To write is to convey your thoughts on paper in a traceable form that others can then respond to. Writing is thus both a challenge (are you able to put what you mean into words on the screen or page?) and an act of vulnerability (you are opening yourself to response from your readers, whatever those responses might be). Very, very few people find writing “easy” (I am not among them). Your past experiences with writing and language, whether good or bad, will have shaped your emotions, your writing process, and your view of your own writing identity.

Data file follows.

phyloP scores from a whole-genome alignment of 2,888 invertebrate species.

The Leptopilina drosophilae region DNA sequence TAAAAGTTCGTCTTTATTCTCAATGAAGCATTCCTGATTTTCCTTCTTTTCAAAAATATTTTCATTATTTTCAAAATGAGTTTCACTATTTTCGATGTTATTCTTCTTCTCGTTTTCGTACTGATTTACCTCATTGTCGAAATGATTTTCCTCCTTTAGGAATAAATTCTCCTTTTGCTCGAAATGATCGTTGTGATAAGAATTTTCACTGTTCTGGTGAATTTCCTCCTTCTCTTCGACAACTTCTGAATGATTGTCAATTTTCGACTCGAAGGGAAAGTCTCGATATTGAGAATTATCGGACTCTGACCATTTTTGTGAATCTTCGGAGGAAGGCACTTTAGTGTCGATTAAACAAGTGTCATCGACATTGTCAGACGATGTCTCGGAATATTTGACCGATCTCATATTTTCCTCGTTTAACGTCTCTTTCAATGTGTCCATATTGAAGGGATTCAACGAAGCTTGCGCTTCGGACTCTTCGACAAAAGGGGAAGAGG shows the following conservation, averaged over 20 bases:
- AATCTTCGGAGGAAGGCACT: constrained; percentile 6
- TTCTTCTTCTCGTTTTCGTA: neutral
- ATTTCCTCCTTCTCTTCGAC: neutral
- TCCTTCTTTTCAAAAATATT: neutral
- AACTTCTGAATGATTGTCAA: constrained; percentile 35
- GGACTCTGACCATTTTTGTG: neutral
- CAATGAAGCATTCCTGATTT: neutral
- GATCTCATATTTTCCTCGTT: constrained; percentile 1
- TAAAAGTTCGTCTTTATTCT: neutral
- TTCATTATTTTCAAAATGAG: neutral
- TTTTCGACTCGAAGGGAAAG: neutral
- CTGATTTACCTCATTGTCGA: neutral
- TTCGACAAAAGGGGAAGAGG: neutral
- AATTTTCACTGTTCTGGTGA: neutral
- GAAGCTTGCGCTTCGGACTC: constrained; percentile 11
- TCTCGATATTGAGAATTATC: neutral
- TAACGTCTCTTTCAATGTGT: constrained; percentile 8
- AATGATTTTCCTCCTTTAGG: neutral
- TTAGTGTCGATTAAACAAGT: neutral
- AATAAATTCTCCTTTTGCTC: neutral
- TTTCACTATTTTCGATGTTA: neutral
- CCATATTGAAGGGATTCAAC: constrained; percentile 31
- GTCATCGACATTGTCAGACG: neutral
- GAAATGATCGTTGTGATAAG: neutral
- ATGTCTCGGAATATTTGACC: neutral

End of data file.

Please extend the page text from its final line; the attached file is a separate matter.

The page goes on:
This UW class is designed to give you a space to explore your experiences and challenges with writing, with the goal of increasing your writing knowledge in ways that will support your transitions to writing in other contexts, such as other GW courses, internships, and beyond. You will use social science methodologies—interviews and surveys—to research the writing experiences of college-age peers who may share the challenges you have faced. Drawing upon writing studies research (yes, scholars research writing!) and research in educational psychology, you’ll use that research to help you analyze your own and your peers’ writing experiences.